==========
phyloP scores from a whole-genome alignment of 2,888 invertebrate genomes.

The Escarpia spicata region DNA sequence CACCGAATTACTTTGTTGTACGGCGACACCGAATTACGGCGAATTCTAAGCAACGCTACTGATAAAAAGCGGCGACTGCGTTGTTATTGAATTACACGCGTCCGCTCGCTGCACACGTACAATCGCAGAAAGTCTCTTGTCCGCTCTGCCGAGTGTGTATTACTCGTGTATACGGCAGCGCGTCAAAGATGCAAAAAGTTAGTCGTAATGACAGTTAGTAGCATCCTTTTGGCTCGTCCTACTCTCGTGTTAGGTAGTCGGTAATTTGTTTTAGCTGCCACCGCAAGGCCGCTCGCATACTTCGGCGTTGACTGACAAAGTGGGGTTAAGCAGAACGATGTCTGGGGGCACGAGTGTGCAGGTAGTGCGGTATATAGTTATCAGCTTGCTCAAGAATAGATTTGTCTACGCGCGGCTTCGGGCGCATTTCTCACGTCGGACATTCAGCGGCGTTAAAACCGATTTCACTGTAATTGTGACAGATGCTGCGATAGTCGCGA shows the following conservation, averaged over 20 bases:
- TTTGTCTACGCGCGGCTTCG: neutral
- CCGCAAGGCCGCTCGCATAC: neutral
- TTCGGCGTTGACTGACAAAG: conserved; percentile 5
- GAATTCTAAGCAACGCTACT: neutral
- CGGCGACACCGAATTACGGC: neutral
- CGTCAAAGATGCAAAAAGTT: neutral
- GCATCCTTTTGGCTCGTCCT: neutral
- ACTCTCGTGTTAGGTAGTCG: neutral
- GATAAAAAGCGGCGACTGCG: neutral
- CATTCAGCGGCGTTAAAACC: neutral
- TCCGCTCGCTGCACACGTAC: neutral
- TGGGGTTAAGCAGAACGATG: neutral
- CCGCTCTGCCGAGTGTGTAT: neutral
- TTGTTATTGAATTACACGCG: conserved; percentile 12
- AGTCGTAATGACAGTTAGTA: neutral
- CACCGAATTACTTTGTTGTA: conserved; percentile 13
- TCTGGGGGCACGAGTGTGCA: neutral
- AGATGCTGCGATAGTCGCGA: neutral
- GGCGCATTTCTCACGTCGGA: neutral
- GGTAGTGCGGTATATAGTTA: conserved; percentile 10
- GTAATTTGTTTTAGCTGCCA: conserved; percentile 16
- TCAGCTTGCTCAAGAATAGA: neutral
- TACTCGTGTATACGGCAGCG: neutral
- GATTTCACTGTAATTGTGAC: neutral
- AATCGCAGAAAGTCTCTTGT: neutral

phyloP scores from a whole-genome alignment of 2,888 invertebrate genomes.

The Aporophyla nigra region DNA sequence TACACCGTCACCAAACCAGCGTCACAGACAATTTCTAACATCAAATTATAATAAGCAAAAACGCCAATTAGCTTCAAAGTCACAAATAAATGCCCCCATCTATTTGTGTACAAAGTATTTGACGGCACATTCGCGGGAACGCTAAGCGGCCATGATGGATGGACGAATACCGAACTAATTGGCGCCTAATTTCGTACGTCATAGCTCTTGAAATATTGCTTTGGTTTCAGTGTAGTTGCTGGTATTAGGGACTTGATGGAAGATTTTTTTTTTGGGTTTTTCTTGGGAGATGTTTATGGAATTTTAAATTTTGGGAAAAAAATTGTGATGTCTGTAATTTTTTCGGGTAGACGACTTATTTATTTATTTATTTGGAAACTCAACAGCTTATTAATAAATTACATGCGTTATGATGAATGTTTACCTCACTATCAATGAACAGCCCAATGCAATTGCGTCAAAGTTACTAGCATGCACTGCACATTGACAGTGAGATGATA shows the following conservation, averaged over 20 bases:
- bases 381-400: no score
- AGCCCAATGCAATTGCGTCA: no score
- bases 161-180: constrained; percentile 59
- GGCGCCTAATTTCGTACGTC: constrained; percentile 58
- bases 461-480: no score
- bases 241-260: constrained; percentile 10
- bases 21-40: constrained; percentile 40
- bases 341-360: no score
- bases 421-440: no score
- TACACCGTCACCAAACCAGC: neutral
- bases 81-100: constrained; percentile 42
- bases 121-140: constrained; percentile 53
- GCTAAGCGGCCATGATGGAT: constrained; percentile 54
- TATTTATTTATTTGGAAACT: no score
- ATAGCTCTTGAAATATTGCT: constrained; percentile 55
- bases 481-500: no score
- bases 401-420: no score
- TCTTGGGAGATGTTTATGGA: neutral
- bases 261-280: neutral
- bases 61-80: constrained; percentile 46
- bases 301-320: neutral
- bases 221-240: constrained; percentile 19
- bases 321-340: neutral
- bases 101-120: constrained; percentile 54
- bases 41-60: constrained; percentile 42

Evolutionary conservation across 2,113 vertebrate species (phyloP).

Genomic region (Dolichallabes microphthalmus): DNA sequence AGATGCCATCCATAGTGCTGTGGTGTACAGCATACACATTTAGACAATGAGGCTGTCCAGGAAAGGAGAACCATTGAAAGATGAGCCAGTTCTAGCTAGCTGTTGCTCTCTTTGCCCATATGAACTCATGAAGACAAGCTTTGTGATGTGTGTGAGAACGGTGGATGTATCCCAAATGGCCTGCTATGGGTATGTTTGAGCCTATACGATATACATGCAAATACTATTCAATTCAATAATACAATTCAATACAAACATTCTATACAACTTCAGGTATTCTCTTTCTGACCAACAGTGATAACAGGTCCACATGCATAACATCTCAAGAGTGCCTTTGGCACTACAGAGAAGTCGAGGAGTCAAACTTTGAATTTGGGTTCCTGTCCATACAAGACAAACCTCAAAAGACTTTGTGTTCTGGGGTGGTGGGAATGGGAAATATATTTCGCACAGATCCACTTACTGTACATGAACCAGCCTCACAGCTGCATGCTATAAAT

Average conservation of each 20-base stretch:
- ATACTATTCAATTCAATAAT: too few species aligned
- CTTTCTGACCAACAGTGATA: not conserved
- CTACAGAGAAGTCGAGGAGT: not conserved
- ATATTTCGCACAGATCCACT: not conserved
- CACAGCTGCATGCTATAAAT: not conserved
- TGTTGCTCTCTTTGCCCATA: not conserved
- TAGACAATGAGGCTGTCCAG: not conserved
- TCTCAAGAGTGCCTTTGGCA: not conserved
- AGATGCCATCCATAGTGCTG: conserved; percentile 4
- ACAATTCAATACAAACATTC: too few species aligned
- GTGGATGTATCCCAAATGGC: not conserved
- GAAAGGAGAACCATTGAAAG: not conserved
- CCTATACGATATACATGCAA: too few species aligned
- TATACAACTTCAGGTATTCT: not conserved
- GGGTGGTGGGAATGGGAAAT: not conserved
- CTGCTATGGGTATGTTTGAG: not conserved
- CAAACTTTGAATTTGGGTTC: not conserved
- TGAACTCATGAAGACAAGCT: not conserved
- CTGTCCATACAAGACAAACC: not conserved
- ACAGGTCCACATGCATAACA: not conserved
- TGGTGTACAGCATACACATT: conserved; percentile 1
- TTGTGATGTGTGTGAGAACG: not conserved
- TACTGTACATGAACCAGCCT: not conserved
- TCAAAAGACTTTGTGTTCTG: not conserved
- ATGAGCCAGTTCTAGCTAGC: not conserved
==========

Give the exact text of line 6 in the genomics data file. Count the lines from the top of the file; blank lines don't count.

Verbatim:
- GAATTCTAAGCAACGCTACT: neutral